Rules of Engagement

Where do you think all these appalling wars and quarrels come from? Do you think they just happen? Think again. They come about because you want your own way, and fight for it deep inside yourselves. James 4:1 (The Message)

I typically give homework to my clients between sessions. After all, most of the work of change needs to take place outside the counseling session. My job is to equip clients with the tools they need to effectively handle life challenges. I encourage, I challenge, I give feedback, and I provide accountability for my clients. Above all, I try to listen closely to them and give them the respect that they deserve. They have entrusted me with very precious parts of their lives, and I have a duty to honor them with confidentiality and accountability.

Recently, I gave a set of Rules of Engagement to a couple who was having a hard time communicating effectively. I thought that I would share them with you to see if you might also find these rules helpful in times when communication gets tense or even counterproductive.

Rules for Healthy Engagement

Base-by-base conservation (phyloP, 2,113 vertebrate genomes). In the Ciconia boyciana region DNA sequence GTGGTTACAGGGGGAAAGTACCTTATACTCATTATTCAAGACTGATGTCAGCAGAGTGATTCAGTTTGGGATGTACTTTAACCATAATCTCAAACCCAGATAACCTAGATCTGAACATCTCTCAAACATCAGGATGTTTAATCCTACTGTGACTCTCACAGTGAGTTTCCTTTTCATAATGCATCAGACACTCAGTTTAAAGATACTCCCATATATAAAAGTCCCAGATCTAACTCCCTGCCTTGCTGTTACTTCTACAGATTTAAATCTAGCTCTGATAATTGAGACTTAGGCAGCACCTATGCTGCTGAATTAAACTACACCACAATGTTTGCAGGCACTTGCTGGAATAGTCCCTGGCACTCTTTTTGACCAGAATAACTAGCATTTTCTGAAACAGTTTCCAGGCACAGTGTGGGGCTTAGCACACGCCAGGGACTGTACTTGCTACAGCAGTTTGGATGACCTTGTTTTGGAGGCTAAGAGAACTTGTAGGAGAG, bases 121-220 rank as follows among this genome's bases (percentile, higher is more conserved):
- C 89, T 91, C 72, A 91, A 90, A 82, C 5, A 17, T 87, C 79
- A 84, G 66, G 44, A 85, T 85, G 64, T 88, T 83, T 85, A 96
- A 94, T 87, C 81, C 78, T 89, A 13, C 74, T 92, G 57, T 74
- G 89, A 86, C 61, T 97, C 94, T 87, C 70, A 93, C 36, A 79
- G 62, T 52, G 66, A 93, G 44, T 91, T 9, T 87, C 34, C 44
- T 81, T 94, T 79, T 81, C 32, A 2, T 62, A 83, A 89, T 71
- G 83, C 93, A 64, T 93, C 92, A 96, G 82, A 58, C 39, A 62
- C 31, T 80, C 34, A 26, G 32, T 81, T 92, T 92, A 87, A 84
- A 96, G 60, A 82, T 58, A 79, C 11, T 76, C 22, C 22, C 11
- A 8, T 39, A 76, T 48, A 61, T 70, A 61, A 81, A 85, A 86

• We agree to engage in a reasonable discussion where no threats are made
  • We agree to each take ownership of our part of the problem
  • We agree that no blame is to be given to the other party
  • We agree to own how we are feeling
  • We agree that spiritual solutions should be sought for whatever problems we are having
  • We agree to stay engaged in this discussion as long as we can participate in a courteous, respectful manner
  • We agree that a “timeout” can be requested by either party with no questions asked, and no blame assessed, when tensions are getting too high to manage

I realize, of course that these, in some ways, are ideal goals and practices, but they are also reasonable and possible. It takes discipline and determination to follow these rules, but if we do, it works. I suggest that these might be applicable to political and social discourse as well. This list is far from exhaustive, but if followed, it will produce better communication for both parties.

So, there it is, and as they say in recovery meetings, it works if you work it!

Prayer: Lord, give us ears to hear, and discretion in our speech, Amen.

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